LAST WEEKEND in Cuba, one of the more tortured anomalies of U.S. foreign policy surfaced in all its anachronistic splendor: While hundreds of elite American athletes were competing in the Pan American games, most of their American fans were unable to watch them and cheer them from the stands in Havana.
That pathetic irony exists because the federal government still forbids most U.S. citizens from traveling to Cuba -- a policy that's outlived its marginal usefulness and exists only as an unmelted ice shard from a Cold War. Under this rule, travel to Cuba is allowed only for American travelers in special categories -- diplomats, journalists, scholarly researchers, documentary makers and close relatives of Cubans.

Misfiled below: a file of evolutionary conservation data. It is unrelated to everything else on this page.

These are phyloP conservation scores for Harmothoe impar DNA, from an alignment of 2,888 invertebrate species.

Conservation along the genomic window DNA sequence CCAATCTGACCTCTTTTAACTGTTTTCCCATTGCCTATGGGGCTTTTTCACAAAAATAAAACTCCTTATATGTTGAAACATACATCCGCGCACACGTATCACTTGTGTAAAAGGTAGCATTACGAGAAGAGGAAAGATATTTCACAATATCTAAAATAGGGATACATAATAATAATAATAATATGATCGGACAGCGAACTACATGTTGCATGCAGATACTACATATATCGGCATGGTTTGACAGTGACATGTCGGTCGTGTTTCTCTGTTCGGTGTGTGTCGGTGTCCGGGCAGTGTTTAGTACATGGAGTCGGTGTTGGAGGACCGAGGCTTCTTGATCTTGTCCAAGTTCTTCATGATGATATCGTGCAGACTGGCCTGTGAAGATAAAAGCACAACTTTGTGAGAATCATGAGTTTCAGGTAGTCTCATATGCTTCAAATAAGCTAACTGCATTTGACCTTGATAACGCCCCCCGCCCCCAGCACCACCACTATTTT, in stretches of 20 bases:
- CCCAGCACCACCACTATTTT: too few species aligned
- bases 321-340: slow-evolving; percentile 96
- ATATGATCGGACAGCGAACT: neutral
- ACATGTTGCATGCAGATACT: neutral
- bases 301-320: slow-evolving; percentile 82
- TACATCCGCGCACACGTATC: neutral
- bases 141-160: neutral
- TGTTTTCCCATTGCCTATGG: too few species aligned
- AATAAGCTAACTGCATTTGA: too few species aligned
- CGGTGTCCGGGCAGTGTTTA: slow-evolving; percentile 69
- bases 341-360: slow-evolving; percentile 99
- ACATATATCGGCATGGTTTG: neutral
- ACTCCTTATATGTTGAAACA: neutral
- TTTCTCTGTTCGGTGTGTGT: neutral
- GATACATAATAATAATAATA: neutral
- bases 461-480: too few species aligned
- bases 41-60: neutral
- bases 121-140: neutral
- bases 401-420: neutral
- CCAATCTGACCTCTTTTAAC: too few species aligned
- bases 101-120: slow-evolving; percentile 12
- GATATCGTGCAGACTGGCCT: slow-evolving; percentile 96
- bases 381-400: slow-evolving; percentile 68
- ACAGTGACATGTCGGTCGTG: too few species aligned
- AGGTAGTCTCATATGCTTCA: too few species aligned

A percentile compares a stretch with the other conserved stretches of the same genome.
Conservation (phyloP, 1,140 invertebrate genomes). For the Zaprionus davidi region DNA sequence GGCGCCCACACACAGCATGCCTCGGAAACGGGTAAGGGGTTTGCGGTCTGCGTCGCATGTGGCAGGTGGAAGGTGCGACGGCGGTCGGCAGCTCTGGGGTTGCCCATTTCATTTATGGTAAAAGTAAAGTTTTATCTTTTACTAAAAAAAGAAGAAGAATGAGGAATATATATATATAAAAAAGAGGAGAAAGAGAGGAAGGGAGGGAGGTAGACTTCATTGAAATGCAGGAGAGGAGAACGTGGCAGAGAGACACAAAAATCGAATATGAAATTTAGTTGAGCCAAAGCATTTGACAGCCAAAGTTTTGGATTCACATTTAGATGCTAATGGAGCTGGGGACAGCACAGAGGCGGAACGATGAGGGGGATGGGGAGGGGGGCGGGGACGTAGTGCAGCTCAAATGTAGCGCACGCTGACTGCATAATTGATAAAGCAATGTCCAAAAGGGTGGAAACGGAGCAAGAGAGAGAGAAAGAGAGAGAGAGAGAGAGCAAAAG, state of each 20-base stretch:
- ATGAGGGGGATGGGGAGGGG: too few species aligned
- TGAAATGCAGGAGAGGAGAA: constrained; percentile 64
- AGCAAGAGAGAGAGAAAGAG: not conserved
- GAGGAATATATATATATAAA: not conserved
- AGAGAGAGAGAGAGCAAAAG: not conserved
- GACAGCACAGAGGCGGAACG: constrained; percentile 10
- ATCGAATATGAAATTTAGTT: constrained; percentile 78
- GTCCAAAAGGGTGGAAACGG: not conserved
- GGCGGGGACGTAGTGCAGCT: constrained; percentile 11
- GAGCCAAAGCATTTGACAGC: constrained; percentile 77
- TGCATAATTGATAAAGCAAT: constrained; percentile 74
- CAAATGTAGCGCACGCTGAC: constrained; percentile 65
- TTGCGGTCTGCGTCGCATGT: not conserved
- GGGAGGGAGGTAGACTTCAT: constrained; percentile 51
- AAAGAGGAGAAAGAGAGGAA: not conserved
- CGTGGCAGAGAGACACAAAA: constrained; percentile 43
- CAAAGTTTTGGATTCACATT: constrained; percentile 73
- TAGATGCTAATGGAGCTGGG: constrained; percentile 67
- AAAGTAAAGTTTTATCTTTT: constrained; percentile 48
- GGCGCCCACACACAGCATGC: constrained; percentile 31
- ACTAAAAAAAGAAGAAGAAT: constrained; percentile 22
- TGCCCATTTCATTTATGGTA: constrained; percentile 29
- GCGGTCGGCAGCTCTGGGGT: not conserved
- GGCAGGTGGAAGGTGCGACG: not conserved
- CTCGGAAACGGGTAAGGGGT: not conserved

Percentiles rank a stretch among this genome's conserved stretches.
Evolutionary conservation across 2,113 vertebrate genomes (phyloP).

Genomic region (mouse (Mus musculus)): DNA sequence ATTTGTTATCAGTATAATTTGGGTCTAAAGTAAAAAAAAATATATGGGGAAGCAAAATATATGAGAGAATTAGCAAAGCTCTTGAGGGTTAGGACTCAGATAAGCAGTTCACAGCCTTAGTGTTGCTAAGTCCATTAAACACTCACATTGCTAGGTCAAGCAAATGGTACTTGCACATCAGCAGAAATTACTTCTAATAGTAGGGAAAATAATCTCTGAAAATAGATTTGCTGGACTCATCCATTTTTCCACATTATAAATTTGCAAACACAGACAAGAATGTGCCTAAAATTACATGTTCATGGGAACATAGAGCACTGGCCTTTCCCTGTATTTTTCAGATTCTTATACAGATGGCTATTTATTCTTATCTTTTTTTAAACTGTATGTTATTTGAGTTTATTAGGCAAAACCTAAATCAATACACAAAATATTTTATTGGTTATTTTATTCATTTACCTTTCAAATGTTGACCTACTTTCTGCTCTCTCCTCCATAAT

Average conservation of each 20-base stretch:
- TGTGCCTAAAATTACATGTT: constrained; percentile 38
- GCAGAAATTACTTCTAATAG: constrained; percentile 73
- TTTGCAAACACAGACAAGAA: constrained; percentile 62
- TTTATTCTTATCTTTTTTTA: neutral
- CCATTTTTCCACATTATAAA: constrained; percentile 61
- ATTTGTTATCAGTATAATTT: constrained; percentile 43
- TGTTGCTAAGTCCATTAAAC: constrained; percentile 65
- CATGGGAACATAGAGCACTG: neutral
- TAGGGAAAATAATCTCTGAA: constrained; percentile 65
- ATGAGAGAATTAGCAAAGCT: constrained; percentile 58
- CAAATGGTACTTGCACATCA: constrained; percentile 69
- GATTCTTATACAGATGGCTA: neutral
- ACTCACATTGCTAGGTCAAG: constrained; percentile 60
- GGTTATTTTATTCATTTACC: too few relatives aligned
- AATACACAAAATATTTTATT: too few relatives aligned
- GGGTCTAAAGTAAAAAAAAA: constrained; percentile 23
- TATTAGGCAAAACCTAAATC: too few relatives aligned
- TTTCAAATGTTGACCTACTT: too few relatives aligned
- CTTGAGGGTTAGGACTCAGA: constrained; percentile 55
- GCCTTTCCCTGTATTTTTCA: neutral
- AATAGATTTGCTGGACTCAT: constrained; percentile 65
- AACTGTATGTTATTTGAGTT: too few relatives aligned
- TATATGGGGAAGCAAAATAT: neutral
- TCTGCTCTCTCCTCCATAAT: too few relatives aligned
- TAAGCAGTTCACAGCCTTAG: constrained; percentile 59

What's the point of continuing to freeze out Cuba? That island of Caribbean-style Marxism has been isolated enough by its own insistence on following a clanking ideology that has led it to near-bankruptcy.
At the Moscow summit, President Bush's security adviser, Brent Scowcroft, told CBS the Soviets should end all military aid to Cuba, since the U.S. poses no threat to the island's security. Fair enough. But neither does Cuba pose a military threat any longer to the United States, if it ever really did.
Cuba's proletarian paradise is in tatters. Its dream of exporting Communist revolution to Central America is likely to remain just that. Let's stop rubbing Fidel's nose in his own irrelevance. What's the harm of letting a few adventurous Americans try out Castro's new resorts, as long as the hosts can keep the swimming pools filled and the meals hot?